I’m taking a class on “The Urban Christian”, and this past week we focused on what happens when the Christian sexual ethic collides with the urban, secular one. We had three excellent readings to which we were to respond. I’d encourage you to read them:
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Good lord, growing up in the Bible Belt, I can honestly say, I heard more breathless, obsessive talk of sex, boundaries, and frustration in singleness in Bible Belt suburbia than I ever have in my current urban setting. This is for a few reasons, I think:
1. Most everyone I encounter is no longer a virgin, and so the mysteriousness and over-idealization of the unknown, for most people, is not…uh….unknown. The magic is gone for many and they don’t spend all their energies trying to get what they can’t have. But, the same contradictory human mind will say that sex isn’t a big enough deal to focus any energy on not doing, but it is a big enough deal that nobody better try to put any limits on that sexuality.
I’m trying to get an early start on reading my seminary books (which I’m still trying to purchase–thank you so much to all who have helped out!). I’m currently enjoying Mark Gornik’s To Live in Peace: Biblical Faith & the Changing Inner City. I’ve read similar books before, and expected more of the same, but this really is a much higher level-analysis of urban policy than I thought it would be. He is writing from the context of the inner city community of Sandtown, in West Baltimore. I’m really liking it and encourage you to check it out yourself.
I wanted to devote my entire post today to a series of excerpts from his section going through the historical and theological roots of urban and racial difficulties. In light of recent comments–especially by conservatives–demonizing those who live at this level and at these places in the world (or demonizing the government policies that serve them), I found this appropriate in offering us some perspective.
On a side note, for newer readers: I do not ascribe to a particular party and I actively speak out against both of the main ones wherever I see injustice, hypocrisy, and absurdity. This just happens to be an area of policy where Republicans are far more guilty. Here are the excerpts (the bold-faced lines are my emphases). Continue reading
I recently signed up for a site that, honestly, I thought would be just another one of those wasted sign-ups that you either forget about or delete after a few weeks. But I was absolutely wrong. And you should sign up too.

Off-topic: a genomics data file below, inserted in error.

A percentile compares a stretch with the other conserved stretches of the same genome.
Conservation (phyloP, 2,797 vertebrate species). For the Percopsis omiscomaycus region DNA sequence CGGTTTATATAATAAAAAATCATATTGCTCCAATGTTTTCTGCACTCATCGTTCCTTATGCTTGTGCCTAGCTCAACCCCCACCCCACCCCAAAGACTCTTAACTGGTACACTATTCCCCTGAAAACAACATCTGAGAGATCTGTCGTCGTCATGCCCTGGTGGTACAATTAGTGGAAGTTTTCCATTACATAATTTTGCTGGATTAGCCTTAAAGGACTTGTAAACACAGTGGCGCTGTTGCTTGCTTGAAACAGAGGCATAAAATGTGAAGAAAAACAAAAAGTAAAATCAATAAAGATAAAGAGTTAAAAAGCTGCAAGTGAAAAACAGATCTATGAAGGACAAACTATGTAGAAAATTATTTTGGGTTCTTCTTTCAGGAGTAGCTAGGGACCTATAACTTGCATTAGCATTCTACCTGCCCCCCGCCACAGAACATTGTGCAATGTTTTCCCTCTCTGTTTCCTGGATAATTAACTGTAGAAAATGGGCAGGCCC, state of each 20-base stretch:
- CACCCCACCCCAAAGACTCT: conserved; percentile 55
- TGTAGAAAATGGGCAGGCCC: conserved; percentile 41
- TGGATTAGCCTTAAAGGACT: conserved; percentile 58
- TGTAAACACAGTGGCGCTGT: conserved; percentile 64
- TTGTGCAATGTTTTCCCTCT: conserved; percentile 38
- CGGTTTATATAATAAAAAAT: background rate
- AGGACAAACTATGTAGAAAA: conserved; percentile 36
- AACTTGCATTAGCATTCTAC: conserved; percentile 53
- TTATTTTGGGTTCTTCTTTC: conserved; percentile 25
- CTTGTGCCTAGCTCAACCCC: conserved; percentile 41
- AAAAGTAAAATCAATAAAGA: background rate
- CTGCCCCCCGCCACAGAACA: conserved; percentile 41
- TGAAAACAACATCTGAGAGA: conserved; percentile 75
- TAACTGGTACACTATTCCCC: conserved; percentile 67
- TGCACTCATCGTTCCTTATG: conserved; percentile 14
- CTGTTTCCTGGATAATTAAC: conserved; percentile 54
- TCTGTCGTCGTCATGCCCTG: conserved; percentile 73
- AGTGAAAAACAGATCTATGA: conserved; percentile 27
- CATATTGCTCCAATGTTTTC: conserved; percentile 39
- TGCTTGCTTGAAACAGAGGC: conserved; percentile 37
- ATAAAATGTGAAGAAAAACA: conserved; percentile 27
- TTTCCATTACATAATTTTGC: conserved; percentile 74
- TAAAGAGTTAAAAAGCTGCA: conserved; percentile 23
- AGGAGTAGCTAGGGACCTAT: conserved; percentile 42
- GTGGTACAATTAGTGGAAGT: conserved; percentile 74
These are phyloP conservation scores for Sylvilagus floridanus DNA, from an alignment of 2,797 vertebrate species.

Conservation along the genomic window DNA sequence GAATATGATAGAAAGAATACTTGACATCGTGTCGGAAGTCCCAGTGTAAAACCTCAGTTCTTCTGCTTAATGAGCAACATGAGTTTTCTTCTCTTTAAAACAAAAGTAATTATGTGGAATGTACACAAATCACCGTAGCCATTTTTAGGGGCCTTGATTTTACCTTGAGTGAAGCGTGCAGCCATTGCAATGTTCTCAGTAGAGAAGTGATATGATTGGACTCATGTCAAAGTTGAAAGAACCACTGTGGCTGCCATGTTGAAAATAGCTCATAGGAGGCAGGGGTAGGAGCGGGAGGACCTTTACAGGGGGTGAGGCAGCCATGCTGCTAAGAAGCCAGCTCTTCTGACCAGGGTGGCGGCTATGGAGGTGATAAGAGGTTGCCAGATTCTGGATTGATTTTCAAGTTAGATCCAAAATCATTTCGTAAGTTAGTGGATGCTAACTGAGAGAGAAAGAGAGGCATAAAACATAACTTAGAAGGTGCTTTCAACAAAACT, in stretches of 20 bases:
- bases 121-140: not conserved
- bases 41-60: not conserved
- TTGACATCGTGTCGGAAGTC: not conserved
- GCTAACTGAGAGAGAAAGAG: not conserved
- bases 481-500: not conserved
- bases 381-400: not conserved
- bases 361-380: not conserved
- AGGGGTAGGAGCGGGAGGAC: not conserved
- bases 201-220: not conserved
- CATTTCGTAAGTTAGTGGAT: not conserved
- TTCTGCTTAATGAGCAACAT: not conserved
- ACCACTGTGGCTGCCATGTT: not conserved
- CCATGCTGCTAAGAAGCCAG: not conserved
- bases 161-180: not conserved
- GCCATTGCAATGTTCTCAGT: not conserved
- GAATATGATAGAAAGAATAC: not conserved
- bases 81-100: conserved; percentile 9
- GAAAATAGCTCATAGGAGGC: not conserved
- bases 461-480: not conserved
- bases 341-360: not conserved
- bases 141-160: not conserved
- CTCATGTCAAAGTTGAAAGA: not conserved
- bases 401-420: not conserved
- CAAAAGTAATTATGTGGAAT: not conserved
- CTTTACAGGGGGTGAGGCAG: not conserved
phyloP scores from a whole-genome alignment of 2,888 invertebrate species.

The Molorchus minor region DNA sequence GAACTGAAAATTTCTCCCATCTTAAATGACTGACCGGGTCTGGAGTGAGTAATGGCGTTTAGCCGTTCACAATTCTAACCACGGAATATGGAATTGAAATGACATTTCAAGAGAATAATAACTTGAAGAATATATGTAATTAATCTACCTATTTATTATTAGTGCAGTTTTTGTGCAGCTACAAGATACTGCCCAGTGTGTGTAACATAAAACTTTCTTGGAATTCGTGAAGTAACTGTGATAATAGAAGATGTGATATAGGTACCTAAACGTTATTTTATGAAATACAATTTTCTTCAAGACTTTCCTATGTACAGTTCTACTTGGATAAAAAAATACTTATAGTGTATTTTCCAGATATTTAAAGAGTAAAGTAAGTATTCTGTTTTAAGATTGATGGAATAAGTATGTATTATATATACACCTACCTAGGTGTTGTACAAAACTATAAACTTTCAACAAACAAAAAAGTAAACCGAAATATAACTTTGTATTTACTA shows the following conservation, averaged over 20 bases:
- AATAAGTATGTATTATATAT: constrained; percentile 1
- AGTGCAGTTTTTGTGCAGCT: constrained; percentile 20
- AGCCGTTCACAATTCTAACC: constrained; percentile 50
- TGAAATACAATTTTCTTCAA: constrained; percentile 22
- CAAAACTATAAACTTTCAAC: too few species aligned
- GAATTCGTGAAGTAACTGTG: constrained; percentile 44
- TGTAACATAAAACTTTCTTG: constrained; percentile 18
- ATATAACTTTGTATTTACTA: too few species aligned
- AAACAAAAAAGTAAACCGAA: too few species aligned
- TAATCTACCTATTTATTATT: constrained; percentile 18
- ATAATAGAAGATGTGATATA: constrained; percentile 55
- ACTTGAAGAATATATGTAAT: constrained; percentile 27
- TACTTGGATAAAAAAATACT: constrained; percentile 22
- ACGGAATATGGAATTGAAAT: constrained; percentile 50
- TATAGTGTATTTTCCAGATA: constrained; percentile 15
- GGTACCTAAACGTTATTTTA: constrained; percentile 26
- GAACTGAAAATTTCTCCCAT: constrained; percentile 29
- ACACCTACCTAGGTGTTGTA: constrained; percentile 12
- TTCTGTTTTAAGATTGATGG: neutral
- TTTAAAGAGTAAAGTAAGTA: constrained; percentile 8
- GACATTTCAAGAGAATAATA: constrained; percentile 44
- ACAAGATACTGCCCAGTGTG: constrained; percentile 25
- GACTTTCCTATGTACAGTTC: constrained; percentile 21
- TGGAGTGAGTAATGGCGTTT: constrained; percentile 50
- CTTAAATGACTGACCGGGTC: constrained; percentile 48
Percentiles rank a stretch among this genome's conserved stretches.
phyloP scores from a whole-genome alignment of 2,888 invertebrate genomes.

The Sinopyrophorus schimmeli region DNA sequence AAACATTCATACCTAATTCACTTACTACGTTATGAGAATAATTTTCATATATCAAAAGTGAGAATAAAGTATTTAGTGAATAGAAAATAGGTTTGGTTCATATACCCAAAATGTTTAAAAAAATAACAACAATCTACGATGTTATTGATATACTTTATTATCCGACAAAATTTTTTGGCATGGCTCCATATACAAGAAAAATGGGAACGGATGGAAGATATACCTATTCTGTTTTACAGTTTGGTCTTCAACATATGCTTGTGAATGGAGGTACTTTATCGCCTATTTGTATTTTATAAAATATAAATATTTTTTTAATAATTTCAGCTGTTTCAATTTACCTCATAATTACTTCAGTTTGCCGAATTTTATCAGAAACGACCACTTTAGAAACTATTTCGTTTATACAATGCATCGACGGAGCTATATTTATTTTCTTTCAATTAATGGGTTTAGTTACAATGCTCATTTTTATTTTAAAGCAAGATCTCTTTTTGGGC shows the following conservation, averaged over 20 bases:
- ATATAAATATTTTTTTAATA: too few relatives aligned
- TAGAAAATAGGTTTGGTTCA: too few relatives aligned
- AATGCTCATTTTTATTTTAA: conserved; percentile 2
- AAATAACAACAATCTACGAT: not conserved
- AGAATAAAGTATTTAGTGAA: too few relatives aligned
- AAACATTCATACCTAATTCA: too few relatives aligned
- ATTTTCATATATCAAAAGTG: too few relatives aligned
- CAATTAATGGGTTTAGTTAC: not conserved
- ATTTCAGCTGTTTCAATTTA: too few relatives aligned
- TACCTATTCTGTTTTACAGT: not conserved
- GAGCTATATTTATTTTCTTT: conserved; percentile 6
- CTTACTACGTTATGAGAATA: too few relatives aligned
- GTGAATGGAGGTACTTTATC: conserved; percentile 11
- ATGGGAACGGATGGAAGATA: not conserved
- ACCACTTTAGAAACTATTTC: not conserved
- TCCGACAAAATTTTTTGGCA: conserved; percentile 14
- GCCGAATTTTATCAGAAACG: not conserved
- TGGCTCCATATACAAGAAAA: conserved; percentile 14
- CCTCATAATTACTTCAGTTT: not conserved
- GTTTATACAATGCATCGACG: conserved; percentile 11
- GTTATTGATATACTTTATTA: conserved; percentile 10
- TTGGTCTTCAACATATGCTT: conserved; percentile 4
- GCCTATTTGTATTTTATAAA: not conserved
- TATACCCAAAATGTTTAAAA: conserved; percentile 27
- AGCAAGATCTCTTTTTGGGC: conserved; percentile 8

Consider this post the official unveiling of my Philadelphia Photo blog:
The Daily Philly: a picture of philly. daily. (almost)
(also on Facebook, Twitter, & Google+)
I love photography. My dad was a professional photographer for most of my life, photographing my soccer teams and conducting annual Christmas portraits with my brother and me. He’s taught photography at Community Colleges and passed down much of what he knew to me. (I’ve even started doing a personal weekend photo photo challenge on this blog)
I also love Philadelphia. It’s culture, history, feel, and rhythm speak to me in such a real and deep way. It’s big enough that it’s a “real” city: it has art, culture, museums, great food, history, business, urban politics, and even nature (yes, it does!). But, it’s a manageable city. A friend once called it “a city with training wheels”. You can walk from one end of downtown to the other in less than an hour.
So, I brought these two things together into a little web experiment.
Update: the second (and final) part of this article is up, where we discuss some ways to look at this theologically.
Just over a month ago, Mayor Michael Nutter of Philadelphia announced a controversial plan to ban the outdoor feeding of homeless individuals in the city parks and on the Benjamin Franklin Parkway, home to many of this city’s finest museums, including the soon-to-open (and just as controversial) Barnes Foundation.
This has been met with the expected and understandable anger and protest from many of the city’s hunger-based non-profits and faith-based homeless ministries that participate in these outdoor feedings (the ban is still in process and has not been enforced yet). Some leading homeless advocates support it.
Many of these religious groups understandably feel like this move is an over-reach of cold, heartless government, trying to keep the church from doing its God-given call to feed the hungry and clothe the naked. Many have felt like this is an imposition on the religious freedom of the Christians of Philadelphia.
I would like to, as humbly as possible, disagree.